Lunch at le Manoir

A amuse bouche of mackerel with chorizo and a slice of new potato came first, which was very enjoyable, though the cake fork that came with it wasn’t quite up to the task of cutting the fish, so I dove in with my butter knife. This had already been put to use like a bricklayers trowel slathering various breads with some lovely butter, chief amongst them bacon bread, studded throughout with lardons.

Lunch at le Manoir

Starters proper duly arrived, pumpkin risotto with chestnuts and crispy bacon for me, and smooth duck liver parfait with a ‘crumble’ top for Kate. The risotto was creamy and unctuous, some seeds – were they from the same pumpkin? – came too which gave firmer bite. Saltiness was provided by some crisp ham. Kate’s parfait came in a shallow dish topped with tiny cubes of fried bread, and a salad of minted apples slices and leaves.

Lunch at le Manoir

Lunch at le Manoir

Mains were cod with squid, chicory and butternut squash for Kate and chicken with mash, bacon and garden vegetables. The cod dish won this round, with the squid was beautifully presented and cooked.  My chicken dish suffered only from the fact that we’re all over familiar with chicken nowadays. It was however a master class in meat and two veg, with the breast juicy and the mash smooth.  The thigh had been given some 2 star treatment by being boned out, stuffed, rolled and roasted. And as you’d expect the gravy was lovely. It was Sunday lunch essentially, a very good one.

Lunch at le Manoir

But zoot alores what’s this? The optional cheese course was offered in the French way before pudding and I took full advantage. Seconds later our waitress backed into view a cheese trolly so large I’m surprised it didn’t go ‘beep-boop! Warning cheese trolly reversing’ as she did so, it was huge. On top was a broad selection, and I duly went for the stronger ones; eposse, a blue one, a goat’s, I didn’t catch all the names.

Lunch at le Manoir

They were all French bar one or two from the UK and an Italian gorgonzola and here I feel I must reproach Monsieur Blanc. Unlike say, wine, surely with cheese Britain can at least compete – even beat – the French nowadays non? There are some lovely examples of immortalised milk available in the UK, Please Raymond, you’re cheese trolly has the room, a section of the UK’s finest would be a worthy addition.

Lunch at le Manoir Lunch at le Manoir

Puds were caramelised pear feuillete and chocolate tart with coffee bean ice-cream. Now the French know a think or two about pears, England we do apples, but pears like it a touch warmer. These came in a wonderful ginger sauce, with a quenelle of pear sorbet and slice of dried pear. The chocolate dish was devine, balancing bitter with sweet, and a good kick from the ice cream.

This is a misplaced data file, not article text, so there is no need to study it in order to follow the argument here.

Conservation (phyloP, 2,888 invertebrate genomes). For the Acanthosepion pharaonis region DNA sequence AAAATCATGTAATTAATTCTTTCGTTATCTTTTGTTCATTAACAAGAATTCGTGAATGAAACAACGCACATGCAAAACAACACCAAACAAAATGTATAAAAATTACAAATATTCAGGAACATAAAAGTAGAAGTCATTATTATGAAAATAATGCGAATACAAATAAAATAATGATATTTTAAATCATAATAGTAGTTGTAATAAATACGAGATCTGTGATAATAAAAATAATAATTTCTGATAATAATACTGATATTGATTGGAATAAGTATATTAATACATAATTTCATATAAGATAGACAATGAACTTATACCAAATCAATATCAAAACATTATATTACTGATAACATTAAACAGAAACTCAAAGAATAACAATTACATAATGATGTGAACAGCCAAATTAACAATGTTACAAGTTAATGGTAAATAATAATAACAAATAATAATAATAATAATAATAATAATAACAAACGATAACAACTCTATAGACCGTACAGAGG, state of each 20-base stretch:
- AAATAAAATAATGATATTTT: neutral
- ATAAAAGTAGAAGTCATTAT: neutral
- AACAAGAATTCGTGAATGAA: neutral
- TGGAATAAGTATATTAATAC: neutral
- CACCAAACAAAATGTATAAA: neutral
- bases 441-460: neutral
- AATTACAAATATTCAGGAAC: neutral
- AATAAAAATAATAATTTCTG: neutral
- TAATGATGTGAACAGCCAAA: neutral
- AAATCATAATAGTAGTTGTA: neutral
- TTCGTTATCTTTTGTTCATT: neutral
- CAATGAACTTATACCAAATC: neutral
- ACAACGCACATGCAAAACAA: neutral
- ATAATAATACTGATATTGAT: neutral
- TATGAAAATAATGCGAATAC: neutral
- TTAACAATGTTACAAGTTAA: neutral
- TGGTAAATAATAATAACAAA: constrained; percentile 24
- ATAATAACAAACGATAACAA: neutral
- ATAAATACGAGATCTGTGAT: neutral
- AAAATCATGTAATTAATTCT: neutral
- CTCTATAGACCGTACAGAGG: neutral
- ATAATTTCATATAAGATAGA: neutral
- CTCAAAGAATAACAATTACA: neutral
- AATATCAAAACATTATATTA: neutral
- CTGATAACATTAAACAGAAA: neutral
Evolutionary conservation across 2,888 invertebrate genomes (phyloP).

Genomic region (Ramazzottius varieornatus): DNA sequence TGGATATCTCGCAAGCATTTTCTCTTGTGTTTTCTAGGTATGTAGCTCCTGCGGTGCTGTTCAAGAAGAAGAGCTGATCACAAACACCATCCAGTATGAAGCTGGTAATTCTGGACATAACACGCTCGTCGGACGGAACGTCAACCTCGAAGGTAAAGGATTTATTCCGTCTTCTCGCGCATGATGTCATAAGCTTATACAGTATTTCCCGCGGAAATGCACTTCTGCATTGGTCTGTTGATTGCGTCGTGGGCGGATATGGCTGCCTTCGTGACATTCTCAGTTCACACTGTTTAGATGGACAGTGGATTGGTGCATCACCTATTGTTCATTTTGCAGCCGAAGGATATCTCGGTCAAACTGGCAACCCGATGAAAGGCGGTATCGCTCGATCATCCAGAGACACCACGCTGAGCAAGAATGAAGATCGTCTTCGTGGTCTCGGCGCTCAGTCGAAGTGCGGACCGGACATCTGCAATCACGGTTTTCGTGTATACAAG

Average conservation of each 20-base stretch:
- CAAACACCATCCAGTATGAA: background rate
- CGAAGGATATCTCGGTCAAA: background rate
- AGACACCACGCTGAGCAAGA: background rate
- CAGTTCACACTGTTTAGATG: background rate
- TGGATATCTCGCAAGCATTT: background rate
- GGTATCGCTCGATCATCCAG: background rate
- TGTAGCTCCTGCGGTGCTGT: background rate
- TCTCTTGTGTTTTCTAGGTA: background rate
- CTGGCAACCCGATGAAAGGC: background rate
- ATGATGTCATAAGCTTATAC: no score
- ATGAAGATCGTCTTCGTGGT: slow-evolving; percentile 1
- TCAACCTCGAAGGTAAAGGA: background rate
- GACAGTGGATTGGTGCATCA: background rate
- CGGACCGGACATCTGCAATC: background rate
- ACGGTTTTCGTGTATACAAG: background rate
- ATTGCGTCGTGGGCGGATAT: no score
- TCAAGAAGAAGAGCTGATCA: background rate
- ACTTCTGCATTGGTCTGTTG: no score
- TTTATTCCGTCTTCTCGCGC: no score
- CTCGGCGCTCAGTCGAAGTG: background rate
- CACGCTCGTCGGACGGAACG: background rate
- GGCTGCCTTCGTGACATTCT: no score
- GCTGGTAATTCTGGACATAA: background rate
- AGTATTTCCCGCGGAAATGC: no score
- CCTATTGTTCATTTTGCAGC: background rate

Lunch at le Manoir

The main business of the day taken care of we decanted once more to the lounge like people coming out of surgery into the recovery room. Here came some lovely petit fours and two coffees to sharpen me up for the drive home in the rain.  A token attempt to ‘walk it off’ was made as we had a nose round the veg patch. Here was Richard Edwards ‘valley au championions’, though I couldn’t find a single fungus there. Maybe they’d all been picked?

Lunch at le Manoir

Blanc’s just celebrated his 25th Year at la Manoir, that’s a long time in this business, and needless to say it is a very smooth and refined operation. Yet despite the history it remains a rather accessible and easy going experience. This was a very fine lunch, and I hope to return again, next time in better weather hopefully.

Goodbye Dad

Yesterday was my father’s funeral. My Dad was a cook and chef nearly all his working life. He entered the Navy, after a troubled upbringing, at the age of 16 starting as an assistant cook. Travelling the world on HMS Tiger, Victorious, Lincoln, Excellent and others he rose through cook to become leading cook, until marriage and thoughts of me came along.

His record reads ‘Webb is a capable and excellent leading cook, though he does have some problem with authority.” In civvy street he managed and cooked in the Model Inn in Cardiff (now a dog rough pub), the Kings Arms in Swindon, the George and Dragon in Andover as the Barley Mow near Channel 4 and the Anchor by Tate Modern, then just an old power station.

After half a pint of rum a day in the navy and a life behind the bar and dealing with the heat and stresses of the kitchen it’d be an understatement to say he had a fondness for a drink. Alcoholism is a seldom-addressed occupational hazard in the hospitality industry. Indeed Keith Floyd’s recent documentary and passing struck a major chord with me, I felt so sorry for his daughter. But unlike Floyd my dad was never a drunk, never nasty or spiteful, never unkempt or dishevelled. Booze fuelled the patter, and the patter meant the customer paid handsomely and went home happy.

After my parents divorced in 1985 my Dad drifted down to the West Country. Here as an agency chef he did any number of jobs, from hotels to staff kitchens in large factories. There was even a spell at a fish and chip shop where in the summer of1991 me and my mate Christian, between O levels and A levels spent eight weeks frying fish, drinking heavily and trying to loose our virginity. I remember dropping 5kg blocks of dripping into boiling fat with a hangover and trying not to get scalded. One Dad deciding that the curry sauce supplied was shit and that he was going to make his own ‘special’ sauce. I went up to the deli and bought a fist full of dried bird’s eye chillies, and other curry powders. We made a sauce so powerful we jokingly sold it with a health warning. Blokes loved it.